Tram 83 is the debut novel by Congolese writer Fiston Mwanza Mujila (published by Jacaranda in the UK and Deep Vellum in the US). It’s set in ‘the City-State’, which has seceded from its parent country and is now a mélange of locals and incomers, many drawn by the lure of wealth from the local mines. Lucien is an incomer, but his main intention is simply to write; he comes to the City-State with the help of his friend Reqiuem, whose preoccupations are rather more… worldly.
The environment of the City-State is multifarious, and can be bewildering to those unused to it. This is reflected in the jagged swirl of the prose and its arrays of details:
"The Northern Station was going to the dogs. It was essentially an unfinished metal structure, gutted by artillery, train tracks, and locomotives that called to mind the railroad built by Stanley, cassava fields, cut-rate hotels, greasy spoons, bordellos, Pentecostal churches, bakeries, and noise engineered by men of all generations and nationalities combined. It was the only place on earth you could hang yourself, defecate, blaspheme, fall into infatuation, and thieve without regard to prying eyes. Indeed, an air of connivance hung ever about the place. Jackals don’t eat jackals. They pounce on the turkeys and partridges, and devour them."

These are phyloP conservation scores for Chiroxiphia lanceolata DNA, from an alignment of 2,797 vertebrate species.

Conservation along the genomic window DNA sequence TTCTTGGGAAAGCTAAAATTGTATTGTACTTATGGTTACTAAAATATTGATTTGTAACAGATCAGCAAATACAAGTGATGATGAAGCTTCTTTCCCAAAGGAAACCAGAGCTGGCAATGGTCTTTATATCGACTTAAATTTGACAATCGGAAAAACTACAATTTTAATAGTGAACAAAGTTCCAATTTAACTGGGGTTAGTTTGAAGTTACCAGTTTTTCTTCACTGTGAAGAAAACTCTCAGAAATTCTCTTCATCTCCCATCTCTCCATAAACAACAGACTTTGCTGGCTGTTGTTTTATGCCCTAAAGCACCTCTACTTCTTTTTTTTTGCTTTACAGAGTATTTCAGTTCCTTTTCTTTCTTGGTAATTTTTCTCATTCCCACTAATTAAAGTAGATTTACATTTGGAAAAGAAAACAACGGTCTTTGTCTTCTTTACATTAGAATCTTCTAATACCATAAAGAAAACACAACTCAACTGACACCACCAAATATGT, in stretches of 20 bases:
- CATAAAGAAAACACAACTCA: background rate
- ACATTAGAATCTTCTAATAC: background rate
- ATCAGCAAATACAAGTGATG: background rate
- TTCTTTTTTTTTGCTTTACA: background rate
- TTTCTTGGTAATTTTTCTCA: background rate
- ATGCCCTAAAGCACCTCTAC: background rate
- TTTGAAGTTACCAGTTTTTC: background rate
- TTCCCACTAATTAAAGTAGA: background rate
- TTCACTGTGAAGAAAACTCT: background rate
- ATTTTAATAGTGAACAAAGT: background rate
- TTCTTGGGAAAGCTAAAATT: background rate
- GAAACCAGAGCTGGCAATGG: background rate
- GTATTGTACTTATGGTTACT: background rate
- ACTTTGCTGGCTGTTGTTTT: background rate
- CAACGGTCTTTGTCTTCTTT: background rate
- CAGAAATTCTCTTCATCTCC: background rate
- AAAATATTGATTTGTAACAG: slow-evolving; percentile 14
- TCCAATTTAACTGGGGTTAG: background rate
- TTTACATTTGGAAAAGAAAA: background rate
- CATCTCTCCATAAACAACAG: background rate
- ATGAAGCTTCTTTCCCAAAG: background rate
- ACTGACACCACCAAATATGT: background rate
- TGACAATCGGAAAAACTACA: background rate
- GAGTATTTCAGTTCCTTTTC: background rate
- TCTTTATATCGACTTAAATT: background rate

Language surrounds Lucien as he tries to make his way through this place: dialogue cut ... Read Full Review